“CI/HT” | E.g., student claims the parameter is a confidence interval |

“signif. threshold” | Student explicitly attributes a significance threshold such as \(\alpha =0.05\) |

“p-value” | Student explicitly attributes a p-value |

“null value” | Some value hypothesized for a parameter of interest to be tested |

“units” | Unit of measurement (e.g. pounds) |

“std. statistic” | e.g., z-score, test statistic |

“confounding var” | Student describes a confounding variable that could impact the response described |

“distribution” | Student attributes a specific distribution (e.g. Normal distribution; t-distribution) |

### Appendix 2: Concepts attributed to the statistic and parameter among responses with full credit for both the sample and population

Figure 6 presents a cross-tabulation of codes for concepts attributed to the statistic and the parameter by 212 students who earned full credit for both the sample and population elements.

A total of 92 (43.4%) of the 212 students earned at least partial credit for identifying both the statistic and the parameter. Another 29 students (13.7%) earned at least partial credit for identifying the statistic but did not earn credit for the parameter. By contrast, nine students (4.2%) earned at least partial credit for identifying the parameter but did not earn credit for the statistic. Lastly, 82 students (38.7%) earned no credit for the statistic or parameter, despite earning full credit for both the sample and population. Figure 6 shows additional detail specifying recognizable concepts attributed to the statistic and parameter. Common errors attributed to the parameter included study design detail, a description of a variable, or the statistic. Again, the most common error attributed to the statistic was description of a variable.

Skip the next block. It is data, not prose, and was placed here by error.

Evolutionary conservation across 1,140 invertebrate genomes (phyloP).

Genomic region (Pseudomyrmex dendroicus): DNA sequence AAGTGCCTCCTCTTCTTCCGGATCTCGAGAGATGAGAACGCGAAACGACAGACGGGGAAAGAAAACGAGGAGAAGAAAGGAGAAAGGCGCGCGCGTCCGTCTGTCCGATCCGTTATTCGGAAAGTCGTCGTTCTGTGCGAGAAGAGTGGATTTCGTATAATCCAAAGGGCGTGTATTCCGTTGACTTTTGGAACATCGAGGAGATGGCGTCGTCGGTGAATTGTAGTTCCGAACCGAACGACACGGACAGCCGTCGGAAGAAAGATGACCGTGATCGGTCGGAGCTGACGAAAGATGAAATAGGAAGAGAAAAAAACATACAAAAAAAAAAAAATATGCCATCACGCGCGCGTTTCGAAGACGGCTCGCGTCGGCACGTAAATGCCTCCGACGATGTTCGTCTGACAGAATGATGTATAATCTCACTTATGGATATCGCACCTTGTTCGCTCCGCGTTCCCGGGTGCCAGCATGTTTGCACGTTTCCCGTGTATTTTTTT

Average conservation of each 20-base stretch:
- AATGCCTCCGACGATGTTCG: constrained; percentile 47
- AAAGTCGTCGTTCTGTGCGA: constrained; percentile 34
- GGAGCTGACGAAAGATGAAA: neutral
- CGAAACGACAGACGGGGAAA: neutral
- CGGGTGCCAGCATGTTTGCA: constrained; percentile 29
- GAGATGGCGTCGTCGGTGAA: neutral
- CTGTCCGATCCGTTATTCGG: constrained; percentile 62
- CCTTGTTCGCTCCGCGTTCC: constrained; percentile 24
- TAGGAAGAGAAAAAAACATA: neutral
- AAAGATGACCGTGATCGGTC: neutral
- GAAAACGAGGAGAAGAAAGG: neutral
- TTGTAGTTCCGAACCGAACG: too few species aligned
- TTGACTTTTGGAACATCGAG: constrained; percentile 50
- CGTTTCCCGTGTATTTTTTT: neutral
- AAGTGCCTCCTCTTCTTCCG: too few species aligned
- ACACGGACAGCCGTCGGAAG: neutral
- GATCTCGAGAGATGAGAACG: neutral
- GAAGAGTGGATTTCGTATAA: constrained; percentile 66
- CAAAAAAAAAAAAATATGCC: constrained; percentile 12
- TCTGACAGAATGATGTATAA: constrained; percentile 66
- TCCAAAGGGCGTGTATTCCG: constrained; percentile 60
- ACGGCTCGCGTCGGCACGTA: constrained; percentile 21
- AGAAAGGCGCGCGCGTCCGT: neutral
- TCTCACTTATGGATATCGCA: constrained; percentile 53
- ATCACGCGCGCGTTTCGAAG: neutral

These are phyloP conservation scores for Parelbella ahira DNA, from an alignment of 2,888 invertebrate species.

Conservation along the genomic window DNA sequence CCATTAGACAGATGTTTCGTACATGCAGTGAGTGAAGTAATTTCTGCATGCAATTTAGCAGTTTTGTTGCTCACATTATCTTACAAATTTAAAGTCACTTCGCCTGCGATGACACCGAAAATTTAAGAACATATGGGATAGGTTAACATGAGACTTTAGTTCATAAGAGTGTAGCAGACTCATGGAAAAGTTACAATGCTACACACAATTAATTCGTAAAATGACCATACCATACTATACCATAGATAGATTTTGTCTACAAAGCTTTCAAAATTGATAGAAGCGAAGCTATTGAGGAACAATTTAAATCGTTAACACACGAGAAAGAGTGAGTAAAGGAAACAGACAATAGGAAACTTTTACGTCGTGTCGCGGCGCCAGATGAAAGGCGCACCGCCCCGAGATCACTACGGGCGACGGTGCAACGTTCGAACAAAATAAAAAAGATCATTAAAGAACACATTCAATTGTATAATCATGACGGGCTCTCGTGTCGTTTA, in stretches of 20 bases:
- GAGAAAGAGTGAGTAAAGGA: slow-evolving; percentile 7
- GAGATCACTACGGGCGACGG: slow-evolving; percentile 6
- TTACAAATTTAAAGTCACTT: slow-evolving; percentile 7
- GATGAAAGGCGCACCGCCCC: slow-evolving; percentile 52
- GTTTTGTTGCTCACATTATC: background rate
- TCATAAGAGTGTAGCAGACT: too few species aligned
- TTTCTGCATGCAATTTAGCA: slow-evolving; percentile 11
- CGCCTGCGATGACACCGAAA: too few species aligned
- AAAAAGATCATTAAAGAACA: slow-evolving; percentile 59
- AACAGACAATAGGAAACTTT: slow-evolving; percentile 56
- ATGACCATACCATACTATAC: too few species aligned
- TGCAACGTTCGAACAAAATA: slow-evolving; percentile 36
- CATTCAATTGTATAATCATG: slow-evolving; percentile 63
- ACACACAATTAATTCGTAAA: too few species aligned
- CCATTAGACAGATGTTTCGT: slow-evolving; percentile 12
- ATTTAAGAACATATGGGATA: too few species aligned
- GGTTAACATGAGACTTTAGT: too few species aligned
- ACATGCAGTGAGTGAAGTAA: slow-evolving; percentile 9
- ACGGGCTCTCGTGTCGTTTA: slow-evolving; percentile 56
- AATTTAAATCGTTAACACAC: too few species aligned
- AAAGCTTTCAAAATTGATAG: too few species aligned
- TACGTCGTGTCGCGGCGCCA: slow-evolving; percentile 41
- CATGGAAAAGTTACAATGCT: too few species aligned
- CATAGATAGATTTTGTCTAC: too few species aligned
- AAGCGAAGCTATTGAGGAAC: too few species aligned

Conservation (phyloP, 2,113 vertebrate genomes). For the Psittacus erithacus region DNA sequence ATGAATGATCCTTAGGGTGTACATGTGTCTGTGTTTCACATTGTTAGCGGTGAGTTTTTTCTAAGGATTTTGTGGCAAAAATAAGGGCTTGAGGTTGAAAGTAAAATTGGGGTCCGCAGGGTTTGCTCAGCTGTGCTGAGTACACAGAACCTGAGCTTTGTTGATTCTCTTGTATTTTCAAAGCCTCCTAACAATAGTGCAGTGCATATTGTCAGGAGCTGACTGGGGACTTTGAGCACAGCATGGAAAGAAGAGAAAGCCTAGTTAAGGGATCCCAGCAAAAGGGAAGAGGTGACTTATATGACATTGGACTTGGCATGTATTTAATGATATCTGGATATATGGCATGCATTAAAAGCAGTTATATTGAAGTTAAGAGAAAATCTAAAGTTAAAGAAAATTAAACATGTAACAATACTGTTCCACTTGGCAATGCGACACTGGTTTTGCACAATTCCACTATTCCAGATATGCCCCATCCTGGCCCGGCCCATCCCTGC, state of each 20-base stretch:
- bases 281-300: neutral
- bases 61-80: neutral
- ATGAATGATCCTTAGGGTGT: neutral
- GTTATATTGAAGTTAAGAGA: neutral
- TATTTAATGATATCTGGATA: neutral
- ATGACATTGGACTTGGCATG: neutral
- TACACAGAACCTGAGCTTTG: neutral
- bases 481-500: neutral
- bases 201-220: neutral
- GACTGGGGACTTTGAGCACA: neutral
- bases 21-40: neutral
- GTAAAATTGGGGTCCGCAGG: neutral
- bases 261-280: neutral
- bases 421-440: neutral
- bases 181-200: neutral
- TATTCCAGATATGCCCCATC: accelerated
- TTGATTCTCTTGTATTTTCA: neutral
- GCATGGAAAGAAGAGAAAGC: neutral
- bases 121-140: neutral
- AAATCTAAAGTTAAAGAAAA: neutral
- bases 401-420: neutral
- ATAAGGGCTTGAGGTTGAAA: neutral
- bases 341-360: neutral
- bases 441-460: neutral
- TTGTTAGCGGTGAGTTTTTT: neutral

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Beckman, M.D., delMas, R. Statistics students’ identification of inferential model elements within contexts of their own invention.
*ZDM Mathematics Education* **50, **1295–1309 (2018). https://doi.org/10.1007/s11858-018-0986-5

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### Keywords

- Statistics education
- Statistical modeling
- Statistical inference
- Assessment
- Parameter